Inspired by science instructor Bruce Yeany, YouTuber NightHawkInLight wanted to see if he could cook a hot dog while it floated in the air. NightHawk improved on Yeany’s compressed air levitation, using a nichrome and copper coil to heat his wiener instead of a blowtorch.
This incredibly creative promotional video for Japanese infrastructure company Kandenko is designed to send the message that “each person lights the future.” The sequences were created with a conductive thread called Smart-X which can be used to sew designs incorporating batteries and LED lighting.
When is a candle not really a candle? When it’s a high-voltage plasma flame like the one shown here. The Action Lab shows how an ultra high-frequency solid state tesla coil can produce an intensely hot flame that can’t be blown out and that can even melt steel.
During their 28 years together, Daft Punk used lots of synthesizers and electronic equipment to make their music. But as far as we recall, tesla coils were not in their arsenal. Thankfully, we have Franzoli Electronics, who used his high-voltage noise-makers to play an awesome cover version of Around the World.
The reason that electric plugs typically have two or three metal prongs is very easy to explain. But what about those holes you see in the tips of the prongs? Silver Cymbal digs into the backstory and purpose of this mysterious design attribute and shines some light on the topic.
After watching a video from Plasma Channel which explored the possibilities of levitating objects with electrostatic energy, Mehdi from ElectroBOOM decided to see if he could replicate the experiment. Naturally, it’s not an ElectroBOOM video without delivering a jolt or ten to its host.
While the idea of a real-world lightsaber sounds awesome, the amount of power required makes the idea impractical. But to celebrate the release of Star Wars: Jedi Fallen Order, The Hacksmith came up with the next best thing, a battery-powered version of the predecessor of the weapon, known as a Protosaber. Demo at 14:03.
Artist Bert Hickman creates amazing organic works of art by firing a multimillion volt electron beam into acrylic. The powerful electrical jolt creates lightning bolt patterns inside the plastic. In addition to flat art, he also makes cubes, spheres, and even guitar bodies.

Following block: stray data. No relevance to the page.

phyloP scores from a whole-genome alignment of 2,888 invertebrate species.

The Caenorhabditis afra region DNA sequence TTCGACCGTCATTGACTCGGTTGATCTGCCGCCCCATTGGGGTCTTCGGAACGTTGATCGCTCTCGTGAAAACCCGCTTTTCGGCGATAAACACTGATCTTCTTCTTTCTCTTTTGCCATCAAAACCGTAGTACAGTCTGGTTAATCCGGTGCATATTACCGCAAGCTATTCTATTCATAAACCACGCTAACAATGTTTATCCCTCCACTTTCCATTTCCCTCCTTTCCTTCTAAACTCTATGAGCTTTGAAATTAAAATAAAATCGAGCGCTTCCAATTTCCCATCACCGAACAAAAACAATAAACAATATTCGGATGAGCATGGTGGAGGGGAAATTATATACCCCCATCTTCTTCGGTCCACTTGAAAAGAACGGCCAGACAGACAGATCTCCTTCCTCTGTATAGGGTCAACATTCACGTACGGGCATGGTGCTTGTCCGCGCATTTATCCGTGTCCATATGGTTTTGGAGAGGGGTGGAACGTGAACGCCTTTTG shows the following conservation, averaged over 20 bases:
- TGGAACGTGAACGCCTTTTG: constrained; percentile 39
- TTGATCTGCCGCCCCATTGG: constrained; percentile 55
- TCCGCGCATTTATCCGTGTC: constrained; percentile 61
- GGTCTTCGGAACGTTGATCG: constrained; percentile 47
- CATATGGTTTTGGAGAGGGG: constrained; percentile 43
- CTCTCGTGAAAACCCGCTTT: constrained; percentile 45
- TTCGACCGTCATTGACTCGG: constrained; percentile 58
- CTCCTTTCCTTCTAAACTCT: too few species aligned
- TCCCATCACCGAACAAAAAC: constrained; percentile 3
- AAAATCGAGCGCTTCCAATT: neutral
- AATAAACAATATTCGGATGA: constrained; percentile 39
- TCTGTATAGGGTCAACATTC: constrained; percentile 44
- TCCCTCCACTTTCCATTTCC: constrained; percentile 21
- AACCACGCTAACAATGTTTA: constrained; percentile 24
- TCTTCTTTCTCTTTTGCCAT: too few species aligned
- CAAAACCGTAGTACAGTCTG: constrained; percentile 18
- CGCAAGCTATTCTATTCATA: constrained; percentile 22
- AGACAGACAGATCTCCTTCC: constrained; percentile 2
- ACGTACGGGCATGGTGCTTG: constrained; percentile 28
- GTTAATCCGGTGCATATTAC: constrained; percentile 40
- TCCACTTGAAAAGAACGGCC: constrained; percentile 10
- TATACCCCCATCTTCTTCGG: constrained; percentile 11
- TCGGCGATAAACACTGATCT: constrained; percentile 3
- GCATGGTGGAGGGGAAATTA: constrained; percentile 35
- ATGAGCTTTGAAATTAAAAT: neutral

There are lots of videos out there which show you how to pick basic padlocks, but most of them don’t involve running 900 amps of current through them. This is that video, courtesy of LockPickingLawyer, who connected an ordinary Master lock between the electrodes of a powerful transformer. That sound is terrifying.
There’s been a long-held concern that the electromagnetic radiation that emanate from cell phones, power lines, and other devices could cause harm to our bodies. But is there any truth to this concern? Kurzgesagt attempts to separate the fact from fiction in this controvertial topic.
There’s quite literally something electric in the air with this high voltage performance of Queen’s rock opera. Electronics wiz Fabrício H. Franzoli programmed a duo of solid state Tesla coils to “sing” a portion of the track. His take on Daft Punk is pretty awesome too.
There’s more demand to move away from fossil fuels and towards electric power than ever. MinutePhysics and Real Engineering teamed up to explore some of the challenges of using batteries to power everything, and the theoretical limitations of battery tech.
The power-mad minds at PhotonicInduction decided to see what would happen if they attached a length of steel chain to some high-current transformers. At first, all they were able to muster was a few sparks, but with a higher output power source, it glowed bright orange.